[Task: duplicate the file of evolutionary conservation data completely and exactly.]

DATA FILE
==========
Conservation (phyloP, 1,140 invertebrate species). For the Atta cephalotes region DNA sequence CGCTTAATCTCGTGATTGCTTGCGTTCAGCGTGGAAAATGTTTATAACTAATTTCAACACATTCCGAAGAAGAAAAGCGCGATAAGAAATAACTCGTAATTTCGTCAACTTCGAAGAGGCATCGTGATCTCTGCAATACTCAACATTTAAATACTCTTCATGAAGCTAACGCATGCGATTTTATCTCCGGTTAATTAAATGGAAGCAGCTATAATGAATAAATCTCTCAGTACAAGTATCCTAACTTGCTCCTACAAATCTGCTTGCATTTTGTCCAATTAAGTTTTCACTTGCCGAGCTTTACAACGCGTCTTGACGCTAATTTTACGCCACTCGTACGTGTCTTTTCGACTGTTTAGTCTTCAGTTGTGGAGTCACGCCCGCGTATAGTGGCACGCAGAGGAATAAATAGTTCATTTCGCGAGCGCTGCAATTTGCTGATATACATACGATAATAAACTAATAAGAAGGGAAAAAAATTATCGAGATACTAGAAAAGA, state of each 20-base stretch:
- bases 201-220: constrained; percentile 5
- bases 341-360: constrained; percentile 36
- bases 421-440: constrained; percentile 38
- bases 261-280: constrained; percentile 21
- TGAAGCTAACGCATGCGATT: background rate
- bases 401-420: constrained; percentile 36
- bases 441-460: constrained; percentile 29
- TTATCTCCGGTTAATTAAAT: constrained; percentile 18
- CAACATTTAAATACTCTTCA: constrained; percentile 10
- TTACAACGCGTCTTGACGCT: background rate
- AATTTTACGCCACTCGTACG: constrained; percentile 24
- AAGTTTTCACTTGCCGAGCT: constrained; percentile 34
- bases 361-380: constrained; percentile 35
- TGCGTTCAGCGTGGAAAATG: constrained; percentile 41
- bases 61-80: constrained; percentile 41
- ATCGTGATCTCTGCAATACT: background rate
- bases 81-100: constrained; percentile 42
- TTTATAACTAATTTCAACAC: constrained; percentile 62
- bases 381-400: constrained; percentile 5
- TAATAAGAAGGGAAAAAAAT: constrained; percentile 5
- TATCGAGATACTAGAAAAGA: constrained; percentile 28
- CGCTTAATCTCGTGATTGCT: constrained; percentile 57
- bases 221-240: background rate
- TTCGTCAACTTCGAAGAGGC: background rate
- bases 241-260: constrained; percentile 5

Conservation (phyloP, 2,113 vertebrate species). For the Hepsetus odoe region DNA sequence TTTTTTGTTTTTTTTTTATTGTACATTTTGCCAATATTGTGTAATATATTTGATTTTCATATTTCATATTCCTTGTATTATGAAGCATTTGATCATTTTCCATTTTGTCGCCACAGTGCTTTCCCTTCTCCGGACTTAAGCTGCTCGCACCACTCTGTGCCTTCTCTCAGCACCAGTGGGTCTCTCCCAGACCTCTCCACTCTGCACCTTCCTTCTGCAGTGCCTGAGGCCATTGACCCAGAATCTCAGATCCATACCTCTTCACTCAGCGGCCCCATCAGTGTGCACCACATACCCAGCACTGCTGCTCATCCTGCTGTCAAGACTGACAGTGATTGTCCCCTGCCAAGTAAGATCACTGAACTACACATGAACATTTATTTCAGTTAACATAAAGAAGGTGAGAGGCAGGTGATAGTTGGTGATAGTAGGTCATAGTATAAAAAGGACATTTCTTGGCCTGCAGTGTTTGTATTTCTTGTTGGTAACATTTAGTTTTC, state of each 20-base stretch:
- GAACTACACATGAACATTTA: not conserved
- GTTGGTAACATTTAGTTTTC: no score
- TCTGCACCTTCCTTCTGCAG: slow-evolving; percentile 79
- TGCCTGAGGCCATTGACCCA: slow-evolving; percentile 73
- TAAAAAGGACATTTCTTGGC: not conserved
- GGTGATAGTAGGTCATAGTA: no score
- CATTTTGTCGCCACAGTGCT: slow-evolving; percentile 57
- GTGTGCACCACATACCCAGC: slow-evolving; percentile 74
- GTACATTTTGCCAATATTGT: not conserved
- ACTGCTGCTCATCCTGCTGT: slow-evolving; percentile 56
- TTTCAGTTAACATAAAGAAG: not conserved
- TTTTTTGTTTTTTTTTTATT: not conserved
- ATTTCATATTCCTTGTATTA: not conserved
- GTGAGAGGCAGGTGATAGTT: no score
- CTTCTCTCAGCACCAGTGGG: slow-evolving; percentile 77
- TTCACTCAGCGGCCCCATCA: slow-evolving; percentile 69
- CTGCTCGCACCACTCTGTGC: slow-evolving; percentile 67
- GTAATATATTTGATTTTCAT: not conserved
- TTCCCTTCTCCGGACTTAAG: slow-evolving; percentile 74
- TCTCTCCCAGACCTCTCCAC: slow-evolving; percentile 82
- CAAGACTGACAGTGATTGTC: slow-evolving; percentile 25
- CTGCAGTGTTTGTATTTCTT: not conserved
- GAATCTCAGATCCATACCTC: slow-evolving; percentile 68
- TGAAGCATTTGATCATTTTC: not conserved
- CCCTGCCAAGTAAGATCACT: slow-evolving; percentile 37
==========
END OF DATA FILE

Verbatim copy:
Conservation (phyloP, 1,140 invertebrate species). For the Atta cephalotes region DNA sequence CGCTTAATCTCGTGATTGCTTGCGTTCAGCGTGGAAAATGTTTATAACTAATTTCAACACATTCCGAAGAAGAAAAGCGCGATAAGAAATAACTCGTAATTTCGTCAACTTCGAAGAGGCATCGTGATCTCTGCAATACTCAACATTTAAATACTCTTCATGAAGCTAACGCATGCGATTTTATCTCCGGTTAATTAAATGGAAGCAGCTATAATGAATAAATCTCTCAGTACAAGTATCCTAACTTGCTCCTACAAATCTGCTTGCATTTTGTCCAATTAAGTTTTCACTTGCCGAGCTTTACAACGCGTCTTGACGCTAATTTTACGCCACTCGTACGTGTCTTTTCGACTGTTTAGTCTTCAGTTGTGGAGTCACGCCCGCGTATAGTGGCACGCAGAGGAATAAATAGTTCATTTCGCGAGCGCTGCAATTTGCTGATATACATACGATAATAAACTAATAAGAAGGGAAAAAAATTATCGAGATACTAGAAAAGA, state of each 20-base stretch:
- bases 201-220: constrained; percentile 5
- bases 341-360: constrained; percentile 36
- bases 421-440: constrained; percentile 38
- bases 261-280: constrained; percentile 21
- TGAAGCTAACGCATGCGATT: background rate
- bases 401-420: constrained; percentile 36
- bases 441-460: constrained; percentile 29
- TTATCTCCGGTTAATTAAAT: constrained; percentile 18
- CAACATTTAAATACTCTTCA: constrained; percentile 10
- TTACAACGCGTCTTGACGCT: background rate
- AATTTTACGCCACTCGTACG: constrained; percentile 24
- AAGTTTTCACTTGCCGAGCT: constrained; percentile 34
- bases 361-380: constrained; percentile 35
- TGCGTTCAGCGTGGAAAATG: constrained; percentile 41
- bases 61-80: constrained; percentile 41
- ATCGTGATCTCTGCAATACT: background rate
- bases 81-100: constrained; percentile 42
- TTTATAACTAATTTCAACAC: constrained; percentile 62
- bases 381-400: constrained; percentile 5
- TAATAAGAAGGGAAAAAAAT: constrained; percentile 5
- TATCGAGATACTAGAAAAGA: constrained; percentile 28
- CGCTTAATCTCGTGATTGCT: constrained; percentile 57
- bases 221-240: background rate
- TTCGTCAACTTCGAAGAGGC: background rate
- bases 241-260: constrained; percentile 5

Conservation (phyloP, 2,113 vertebrate species). For the Hepsetus odoe region DNA sequence TTTTTTGTTTTTTTTTTATTGTACATTTTGCCAATATTGTGTAATATATTTGATTTTCATATTTCATATTCCTTGTATTATGAAGCATTTGATCATTTTCCATTTTGTCGCCACAGTGCTTTCCCTTCTCCGGACTTAAGCTGCTCGCACCACTCTGTGCCTTCTCTCAGCACCAGTGGGTCTCTCCCAGACCTCTCCACTCTGCACCTTCCTTCTGCAGTGCCTGAGGCCATTGACCCAGAATCTCAGATCCATACCTCTTCACTCAGCGGCCCCATCAGTGTGCACCACATACCCAGCACTGCTGCTCATCCTGCTGTCAAGACTGACAGTGATTGTCCCCTGCCAAGTAAGATCACTGAACTACACATGAACATTTATTTCAGTTAACATAAAGAAGGTGAGAGGCAGGTGATAGTTGGTGATAGTAGGTCATAGTATAAAAAGGACATTTCTTGGCCTGCAGTGTTTGTATTTCTTGTTGGTAACATTTAGTTTTC, state of each 20-base stretch:
- GAACTACACATGAACATTTA: not conserved
- GTTGGTAACATTTAGTTTTC: no score
- TCTGCACCTTCCTTCTGCAG: slow-evolving; percentile 79
- TGCCTGAGGCCATTGACCCA: slow-evolving; percentile 73
- TAAAAAGGACATTTCTTGGC: not conserved
- GGTGATAGTAGGTCATAGTA: no score
- CATTTTGTCGCCACAGTGCT: slow-evolving; percentile 57
- GTGTGCACCACATACCCAGC: slow-evolving; percentile 74
- GTACATTTTGCCAATATTGT: not conserved
- ACTGCTGCTCATCCTGCTGT: slow-evolving; percentile 56
- TTTCAGTTAACATAAAGAAG: not conserved
- TTTTTTGTTTTTTTTTTATT: not conserved
- ATTTCATATTCCTTGTATTA: not conserved
- GTGAGAGGCAGGTGATAGTT: no score
- CTTCTCTCAGCACCAGTGGG: slow-evolving; percentile 77
- TTCACTCAGCGGCCCCATCA: slow-evolving; percentile 69
- CTGCTCGCACCACTCTGTGC: slow-evolving; percentile 67
- GTAATATATTTGATTTTCAT: not conserved
- TTCCCTTCTCCGGACTTAAG: slow-evolving; percentile 74
- TCTCTCCCAGACCTCTCCAC: slow-evolving; percentile 82
- CAAGACTGACAGTGATTGTC: slow-evolving; percentile 25
- CTGCAGTGTTTGTATTTCTT: not conserved
- GAATCTCAGATCCATACCTC: slow-evolving; percentile 68
- TGAAGCATTTGATCATTTTC: not conserved
- CCCTGCCAAGTAAGATCACT: slow-evolving; percentile 37